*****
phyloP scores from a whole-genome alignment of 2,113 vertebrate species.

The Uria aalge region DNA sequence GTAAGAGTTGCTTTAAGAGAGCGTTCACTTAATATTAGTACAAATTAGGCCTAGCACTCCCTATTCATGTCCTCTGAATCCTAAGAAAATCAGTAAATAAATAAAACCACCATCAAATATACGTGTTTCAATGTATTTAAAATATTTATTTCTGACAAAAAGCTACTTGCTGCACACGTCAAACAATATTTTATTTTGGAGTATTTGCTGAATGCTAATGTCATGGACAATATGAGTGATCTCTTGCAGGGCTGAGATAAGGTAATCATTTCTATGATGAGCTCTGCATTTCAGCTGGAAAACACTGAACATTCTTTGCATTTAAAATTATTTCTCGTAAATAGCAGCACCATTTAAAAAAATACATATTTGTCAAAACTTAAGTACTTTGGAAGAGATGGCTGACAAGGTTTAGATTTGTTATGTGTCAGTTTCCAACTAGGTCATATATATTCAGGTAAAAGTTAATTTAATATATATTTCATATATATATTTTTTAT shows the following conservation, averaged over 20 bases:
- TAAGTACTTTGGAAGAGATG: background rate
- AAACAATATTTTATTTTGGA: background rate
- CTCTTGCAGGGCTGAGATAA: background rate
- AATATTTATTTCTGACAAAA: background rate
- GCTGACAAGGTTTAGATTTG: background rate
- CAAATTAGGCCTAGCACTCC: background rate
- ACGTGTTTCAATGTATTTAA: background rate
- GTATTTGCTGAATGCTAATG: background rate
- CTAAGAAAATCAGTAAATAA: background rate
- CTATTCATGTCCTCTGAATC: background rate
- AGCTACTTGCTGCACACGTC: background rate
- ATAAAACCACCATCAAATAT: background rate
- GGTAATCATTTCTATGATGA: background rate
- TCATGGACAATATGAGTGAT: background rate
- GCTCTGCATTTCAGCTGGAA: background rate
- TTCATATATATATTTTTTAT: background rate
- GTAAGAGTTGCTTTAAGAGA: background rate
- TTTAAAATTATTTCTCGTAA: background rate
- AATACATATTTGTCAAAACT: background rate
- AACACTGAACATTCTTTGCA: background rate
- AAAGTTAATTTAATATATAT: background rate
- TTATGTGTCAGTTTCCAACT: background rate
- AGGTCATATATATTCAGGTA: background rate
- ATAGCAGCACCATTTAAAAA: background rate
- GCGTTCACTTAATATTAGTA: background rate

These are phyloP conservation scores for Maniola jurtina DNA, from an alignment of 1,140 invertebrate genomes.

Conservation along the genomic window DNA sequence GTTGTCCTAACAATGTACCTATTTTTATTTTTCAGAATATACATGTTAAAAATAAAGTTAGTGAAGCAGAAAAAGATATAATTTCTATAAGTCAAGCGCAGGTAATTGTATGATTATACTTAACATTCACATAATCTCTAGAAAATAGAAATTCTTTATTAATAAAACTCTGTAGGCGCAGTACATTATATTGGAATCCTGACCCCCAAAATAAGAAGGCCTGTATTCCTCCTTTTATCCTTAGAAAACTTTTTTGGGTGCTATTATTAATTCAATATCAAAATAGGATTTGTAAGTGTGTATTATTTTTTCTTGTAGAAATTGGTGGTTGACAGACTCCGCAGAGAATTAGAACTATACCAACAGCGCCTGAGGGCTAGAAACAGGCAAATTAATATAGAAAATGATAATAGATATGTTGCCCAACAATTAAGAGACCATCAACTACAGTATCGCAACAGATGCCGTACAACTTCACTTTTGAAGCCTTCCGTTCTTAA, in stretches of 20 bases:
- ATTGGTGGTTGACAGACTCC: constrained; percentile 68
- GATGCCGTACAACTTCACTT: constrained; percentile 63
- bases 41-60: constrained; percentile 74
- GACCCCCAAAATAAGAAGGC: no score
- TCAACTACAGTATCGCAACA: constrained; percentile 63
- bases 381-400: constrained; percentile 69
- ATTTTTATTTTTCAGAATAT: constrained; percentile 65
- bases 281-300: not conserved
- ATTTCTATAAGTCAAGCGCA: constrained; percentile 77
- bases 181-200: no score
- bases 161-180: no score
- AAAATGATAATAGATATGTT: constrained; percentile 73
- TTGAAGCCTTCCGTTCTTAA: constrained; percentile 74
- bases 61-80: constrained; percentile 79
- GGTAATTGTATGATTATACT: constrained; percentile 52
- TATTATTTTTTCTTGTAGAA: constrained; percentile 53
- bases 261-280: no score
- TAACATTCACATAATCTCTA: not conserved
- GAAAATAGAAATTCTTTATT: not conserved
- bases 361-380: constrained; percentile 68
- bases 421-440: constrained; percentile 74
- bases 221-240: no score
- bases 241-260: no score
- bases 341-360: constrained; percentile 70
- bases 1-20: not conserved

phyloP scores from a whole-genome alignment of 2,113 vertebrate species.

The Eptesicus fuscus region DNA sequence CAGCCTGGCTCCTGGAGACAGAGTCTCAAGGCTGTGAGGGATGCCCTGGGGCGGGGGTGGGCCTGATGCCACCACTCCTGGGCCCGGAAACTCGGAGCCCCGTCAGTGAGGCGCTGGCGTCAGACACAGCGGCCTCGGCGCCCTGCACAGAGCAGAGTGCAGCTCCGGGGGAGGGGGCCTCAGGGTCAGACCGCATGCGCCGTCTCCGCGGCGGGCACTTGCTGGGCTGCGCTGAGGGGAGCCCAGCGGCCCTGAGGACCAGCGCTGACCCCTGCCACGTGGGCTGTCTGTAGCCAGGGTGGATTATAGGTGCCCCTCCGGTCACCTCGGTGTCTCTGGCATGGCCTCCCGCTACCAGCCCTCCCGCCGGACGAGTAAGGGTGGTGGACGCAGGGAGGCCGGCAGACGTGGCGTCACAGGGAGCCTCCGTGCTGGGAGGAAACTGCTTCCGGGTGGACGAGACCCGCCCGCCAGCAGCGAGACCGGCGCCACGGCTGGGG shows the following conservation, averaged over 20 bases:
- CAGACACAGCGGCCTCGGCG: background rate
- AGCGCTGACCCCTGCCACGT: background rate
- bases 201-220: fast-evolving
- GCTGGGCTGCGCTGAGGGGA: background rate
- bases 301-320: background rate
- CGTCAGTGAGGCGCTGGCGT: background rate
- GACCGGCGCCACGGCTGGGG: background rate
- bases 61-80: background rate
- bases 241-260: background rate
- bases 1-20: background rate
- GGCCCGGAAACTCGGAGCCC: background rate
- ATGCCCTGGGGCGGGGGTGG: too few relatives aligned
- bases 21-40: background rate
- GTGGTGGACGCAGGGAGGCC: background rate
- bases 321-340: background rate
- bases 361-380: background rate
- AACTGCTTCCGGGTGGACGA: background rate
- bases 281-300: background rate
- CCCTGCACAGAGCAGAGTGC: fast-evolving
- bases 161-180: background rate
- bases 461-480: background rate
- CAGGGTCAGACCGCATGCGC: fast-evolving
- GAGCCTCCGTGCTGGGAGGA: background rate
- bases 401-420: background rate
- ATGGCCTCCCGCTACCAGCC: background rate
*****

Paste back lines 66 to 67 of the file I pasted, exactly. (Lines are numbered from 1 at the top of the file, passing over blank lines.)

- bases 1-20: background rate
- GGCCCGGAAACTCGGAGCCC: background rate